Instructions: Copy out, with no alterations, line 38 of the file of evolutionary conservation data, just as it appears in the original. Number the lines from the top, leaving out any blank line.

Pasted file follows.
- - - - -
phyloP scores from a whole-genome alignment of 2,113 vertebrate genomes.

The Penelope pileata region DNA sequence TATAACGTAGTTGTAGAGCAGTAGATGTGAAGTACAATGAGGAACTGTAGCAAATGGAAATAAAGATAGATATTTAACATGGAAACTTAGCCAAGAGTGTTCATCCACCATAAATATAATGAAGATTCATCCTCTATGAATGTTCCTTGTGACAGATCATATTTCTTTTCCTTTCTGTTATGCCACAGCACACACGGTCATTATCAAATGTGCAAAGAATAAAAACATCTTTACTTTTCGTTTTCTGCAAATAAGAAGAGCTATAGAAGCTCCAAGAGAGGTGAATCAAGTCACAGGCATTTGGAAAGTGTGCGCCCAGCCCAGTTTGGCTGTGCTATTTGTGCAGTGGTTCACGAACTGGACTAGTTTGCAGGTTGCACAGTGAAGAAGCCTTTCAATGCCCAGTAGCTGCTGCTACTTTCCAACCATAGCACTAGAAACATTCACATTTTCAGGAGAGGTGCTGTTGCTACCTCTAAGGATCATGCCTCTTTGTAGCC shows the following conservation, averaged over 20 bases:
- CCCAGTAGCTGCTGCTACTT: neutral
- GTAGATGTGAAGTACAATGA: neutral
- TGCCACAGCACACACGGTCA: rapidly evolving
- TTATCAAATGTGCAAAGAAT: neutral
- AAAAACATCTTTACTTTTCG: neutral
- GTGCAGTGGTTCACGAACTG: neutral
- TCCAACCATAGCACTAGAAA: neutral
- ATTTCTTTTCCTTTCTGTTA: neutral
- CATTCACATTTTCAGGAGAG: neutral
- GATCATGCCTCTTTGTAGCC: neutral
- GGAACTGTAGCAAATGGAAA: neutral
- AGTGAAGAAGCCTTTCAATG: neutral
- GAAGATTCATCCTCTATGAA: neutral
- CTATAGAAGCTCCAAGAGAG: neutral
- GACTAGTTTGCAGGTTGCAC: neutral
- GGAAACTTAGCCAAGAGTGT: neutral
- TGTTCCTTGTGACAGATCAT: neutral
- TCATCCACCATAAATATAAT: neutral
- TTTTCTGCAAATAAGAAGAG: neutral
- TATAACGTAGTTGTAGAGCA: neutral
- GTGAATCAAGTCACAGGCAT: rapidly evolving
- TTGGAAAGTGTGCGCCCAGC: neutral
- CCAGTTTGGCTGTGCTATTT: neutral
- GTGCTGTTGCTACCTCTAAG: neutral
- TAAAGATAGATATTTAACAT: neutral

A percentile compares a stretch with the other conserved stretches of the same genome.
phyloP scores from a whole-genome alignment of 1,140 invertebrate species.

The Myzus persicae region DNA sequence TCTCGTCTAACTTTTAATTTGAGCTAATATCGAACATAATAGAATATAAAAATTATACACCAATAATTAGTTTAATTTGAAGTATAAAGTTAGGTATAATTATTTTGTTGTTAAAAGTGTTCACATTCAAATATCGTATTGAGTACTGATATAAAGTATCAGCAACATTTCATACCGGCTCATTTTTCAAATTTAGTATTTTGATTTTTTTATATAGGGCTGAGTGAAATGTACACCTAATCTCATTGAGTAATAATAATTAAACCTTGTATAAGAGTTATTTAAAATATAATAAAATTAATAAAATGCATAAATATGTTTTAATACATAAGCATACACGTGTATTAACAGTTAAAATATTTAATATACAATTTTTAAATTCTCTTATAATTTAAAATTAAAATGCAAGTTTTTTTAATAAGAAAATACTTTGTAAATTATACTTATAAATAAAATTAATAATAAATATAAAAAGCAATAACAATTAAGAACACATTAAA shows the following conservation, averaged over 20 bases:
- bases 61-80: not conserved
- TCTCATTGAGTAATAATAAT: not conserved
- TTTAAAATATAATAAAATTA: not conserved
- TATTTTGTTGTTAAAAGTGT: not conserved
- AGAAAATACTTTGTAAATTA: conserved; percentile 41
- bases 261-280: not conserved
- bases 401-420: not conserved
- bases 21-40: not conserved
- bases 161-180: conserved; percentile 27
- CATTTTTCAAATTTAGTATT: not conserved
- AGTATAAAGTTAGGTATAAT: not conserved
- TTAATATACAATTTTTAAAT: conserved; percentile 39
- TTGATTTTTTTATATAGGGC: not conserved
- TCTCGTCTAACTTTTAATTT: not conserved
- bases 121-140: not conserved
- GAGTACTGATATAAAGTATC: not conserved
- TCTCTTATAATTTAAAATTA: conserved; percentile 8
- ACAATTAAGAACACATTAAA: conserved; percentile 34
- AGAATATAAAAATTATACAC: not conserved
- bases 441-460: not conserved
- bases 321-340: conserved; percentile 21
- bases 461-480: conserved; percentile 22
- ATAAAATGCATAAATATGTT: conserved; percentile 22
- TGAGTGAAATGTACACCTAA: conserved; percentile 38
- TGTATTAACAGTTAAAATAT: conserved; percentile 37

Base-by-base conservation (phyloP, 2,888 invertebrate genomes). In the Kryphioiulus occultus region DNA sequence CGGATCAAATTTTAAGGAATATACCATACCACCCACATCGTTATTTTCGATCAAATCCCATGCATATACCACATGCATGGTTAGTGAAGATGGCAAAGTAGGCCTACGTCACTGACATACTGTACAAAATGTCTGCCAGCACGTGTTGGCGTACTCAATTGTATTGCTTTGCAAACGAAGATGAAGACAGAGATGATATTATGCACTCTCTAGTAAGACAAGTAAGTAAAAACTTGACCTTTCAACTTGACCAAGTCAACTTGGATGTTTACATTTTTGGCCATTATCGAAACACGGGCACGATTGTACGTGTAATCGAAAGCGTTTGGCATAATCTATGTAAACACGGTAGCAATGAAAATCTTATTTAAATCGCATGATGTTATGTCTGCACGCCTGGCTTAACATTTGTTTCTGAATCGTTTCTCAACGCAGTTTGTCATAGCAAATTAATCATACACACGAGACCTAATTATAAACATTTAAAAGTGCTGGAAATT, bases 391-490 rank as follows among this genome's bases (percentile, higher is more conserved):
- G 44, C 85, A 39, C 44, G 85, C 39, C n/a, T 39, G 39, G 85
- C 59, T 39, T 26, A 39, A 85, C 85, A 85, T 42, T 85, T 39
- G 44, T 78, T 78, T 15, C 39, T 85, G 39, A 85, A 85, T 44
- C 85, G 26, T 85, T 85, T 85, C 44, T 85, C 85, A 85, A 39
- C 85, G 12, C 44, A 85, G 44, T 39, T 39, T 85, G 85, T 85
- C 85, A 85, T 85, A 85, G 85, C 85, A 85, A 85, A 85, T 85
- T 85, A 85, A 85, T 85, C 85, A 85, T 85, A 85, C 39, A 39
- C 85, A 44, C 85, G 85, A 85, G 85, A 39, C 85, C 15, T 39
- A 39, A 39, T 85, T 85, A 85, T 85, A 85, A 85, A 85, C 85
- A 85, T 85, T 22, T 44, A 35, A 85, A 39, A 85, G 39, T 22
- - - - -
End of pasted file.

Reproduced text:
- bases 21-40: not conserved